Business News Week In Five

CMU Digest – 6 Sep 2013

By | Published on Friday 6 September 2013

Ministry Of Sound

The five biggest stories in the music business this week…

01: Ministry Of Sound sued Spotify. The clubbing firm says that the streaming service has ignored its repeated requests to have user-playlists deleted that rip off the tracklistings of Ministry-curated compilation albums. If the case gets to court it will test whether or not copyright exists in curation. Some reckon that in principle there’s no reason why it shouldn’t, though extending copyright to playlists could have practical consequences. Ministry could also be in for a rough ride in PR terms as the dispute goes through the motions. CMU report | Guardian report

02: Irving Azoff announced a new venture. The former co-chief of Live Nation, who departed the live giant in the closing hours in 2012, confirmed he was launching a new JV with the Madison Square Garden Company, a long-term ally of Azoff which invested in his previous company, and offloaded its Live Nation shares after his departure from there. Azoff MSG Entertainment will have management, TV, branding and digital marketing divisions. Azoff will run the new private company, with the publicly listed MSG Co providing $125 million in funding, credit and some expertise. CMU reportBillboard story

03: BMG and Primary Wave announced a strategic alliance. Under the deal, the two companies will launch BMG/Primary Wave Artist Services, expanding BMG’s recorded-music strategy in North America (record company provides limited investment and lots of services, artist keeps rights). BMG also gets a stake in Primary Wave’s publishing catalogue as part of the deal, and will work with its new partner to exploit those songs. CMU reportFT report

04: The Competition Commission green-lighted AEG’s Wembley contract. As expected, in that it reconfirmed an initial report, the competition regulator said that it didn’t believe AEG taking over the management of Wembley Arena would result in “substantial lessening of competition” in the London live entertainment market. Some (mainly AEG competitors presumably) raised concerns that the live giant already operated the capital’s other main arena venue at The O2, as well as one of the key big theatre venues for comedy and music, the Hammersmith Apollo. CMU reportCompetition Commission statement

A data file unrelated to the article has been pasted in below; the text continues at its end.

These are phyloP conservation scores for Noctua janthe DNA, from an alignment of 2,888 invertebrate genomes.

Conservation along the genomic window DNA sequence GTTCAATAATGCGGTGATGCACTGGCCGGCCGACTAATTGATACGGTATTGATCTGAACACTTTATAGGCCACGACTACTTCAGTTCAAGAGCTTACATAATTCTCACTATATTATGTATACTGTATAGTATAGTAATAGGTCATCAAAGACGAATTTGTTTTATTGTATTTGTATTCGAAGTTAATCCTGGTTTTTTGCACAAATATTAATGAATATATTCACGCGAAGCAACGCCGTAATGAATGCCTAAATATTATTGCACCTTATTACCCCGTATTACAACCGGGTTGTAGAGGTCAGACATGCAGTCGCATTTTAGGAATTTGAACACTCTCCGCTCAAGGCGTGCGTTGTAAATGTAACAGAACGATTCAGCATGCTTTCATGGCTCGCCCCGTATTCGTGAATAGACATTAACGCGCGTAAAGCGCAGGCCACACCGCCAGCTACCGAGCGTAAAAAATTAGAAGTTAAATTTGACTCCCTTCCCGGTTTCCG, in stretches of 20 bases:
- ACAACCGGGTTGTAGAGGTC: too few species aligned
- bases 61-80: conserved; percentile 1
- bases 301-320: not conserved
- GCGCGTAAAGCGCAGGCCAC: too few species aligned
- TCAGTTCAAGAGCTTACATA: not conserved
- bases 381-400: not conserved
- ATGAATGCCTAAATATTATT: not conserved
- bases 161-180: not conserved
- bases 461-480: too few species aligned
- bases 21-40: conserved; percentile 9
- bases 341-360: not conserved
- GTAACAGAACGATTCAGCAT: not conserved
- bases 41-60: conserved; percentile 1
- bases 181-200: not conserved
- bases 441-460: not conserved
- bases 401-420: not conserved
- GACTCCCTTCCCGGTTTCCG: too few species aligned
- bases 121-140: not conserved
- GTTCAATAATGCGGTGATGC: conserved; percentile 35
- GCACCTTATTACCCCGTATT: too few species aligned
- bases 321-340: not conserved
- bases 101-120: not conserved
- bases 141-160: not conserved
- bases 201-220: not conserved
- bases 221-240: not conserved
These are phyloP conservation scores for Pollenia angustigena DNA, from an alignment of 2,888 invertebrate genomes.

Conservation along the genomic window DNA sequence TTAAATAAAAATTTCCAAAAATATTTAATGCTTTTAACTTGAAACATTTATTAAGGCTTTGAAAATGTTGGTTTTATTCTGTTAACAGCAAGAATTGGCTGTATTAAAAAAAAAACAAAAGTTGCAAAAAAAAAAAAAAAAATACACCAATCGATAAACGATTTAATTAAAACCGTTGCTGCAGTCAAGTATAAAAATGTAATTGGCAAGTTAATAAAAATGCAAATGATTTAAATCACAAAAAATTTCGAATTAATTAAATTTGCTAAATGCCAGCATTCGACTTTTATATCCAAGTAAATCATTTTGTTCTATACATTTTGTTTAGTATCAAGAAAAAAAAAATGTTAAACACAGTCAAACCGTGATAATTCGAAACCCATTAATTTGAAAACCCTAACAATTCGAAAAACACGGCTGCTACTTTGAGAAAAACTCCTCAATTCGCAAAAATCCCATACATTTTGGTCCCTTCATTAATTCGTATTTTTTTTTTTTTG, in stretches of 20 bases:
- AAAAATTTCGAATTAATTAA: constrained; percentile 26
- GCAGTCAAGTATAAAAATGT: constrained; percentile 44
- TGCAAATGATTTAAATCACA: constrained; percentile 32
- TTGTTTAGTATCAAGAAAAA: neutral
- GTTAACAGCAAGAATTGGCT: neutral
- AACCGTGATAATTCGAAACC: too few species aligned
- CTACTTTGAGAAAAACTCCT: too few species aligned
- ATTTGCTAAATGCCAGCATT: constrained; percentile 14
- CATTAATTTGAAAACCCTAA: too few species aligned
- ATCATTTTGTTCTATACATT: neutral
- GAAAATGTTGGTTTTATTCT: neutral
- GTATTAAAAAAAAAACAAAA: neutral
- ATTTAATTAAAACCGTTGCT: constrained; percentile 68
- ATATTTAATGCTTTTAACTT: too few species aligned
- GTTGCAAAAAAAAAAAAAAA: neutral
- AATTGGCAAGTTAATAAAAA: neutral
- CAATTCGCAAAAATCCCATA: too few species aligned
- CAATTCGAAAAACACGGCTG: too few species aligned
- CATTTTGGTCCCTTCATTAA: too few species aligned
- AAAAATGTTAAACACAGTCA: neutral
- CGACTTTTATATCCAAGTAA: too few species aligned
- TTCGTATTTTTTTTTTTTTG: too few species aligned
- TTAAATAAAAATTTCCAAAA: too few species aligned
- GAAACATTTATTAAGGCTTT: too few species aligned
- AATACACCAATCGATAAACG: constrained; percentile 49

05: Kim Dotcom stood down from Mega, hit out at the police, and went a bit political. The Mega chief – dubbed the “chubby Che Guevara” by FAC’s Crispin Hunt at the BPI AGM this week – confirmed he was stepping down from day-to-day involvement in Mega, the cloud storage firm he launched in January, a year after the original MegaUpload was shut down by US authorities. He will now focus on other projects and legal battles, including his plan to sue New Zealand spy agency GCSB for breaching rules in monitoring his MegaUpload activity. That legal action, Dotcom’s reps said this week, is all the more important after police confirmed they would not prosecute the spies, despite confirming they broke rules. Meanwhile Dotcom also revealed this week plans to launch a political party in New Zealand. Step-down storyGCSB story

In CMU this week we prepped for the AIM Awards with a playlist and for next week’s Mercury shortlist announcement with an Editors’ Letter. We also spoke to MUSO founder Andy Chatterley about the business of monitoring and removing unlicensed content. A whole new season of CMU Insights training courses were announced, plus we approved of Karen O‘s contribution to the soundtrack of Spike Jonze’s new film, new pop wunderkind Altrego, ‘s new collaboration with Diplo, and jazz duo Satelliti.

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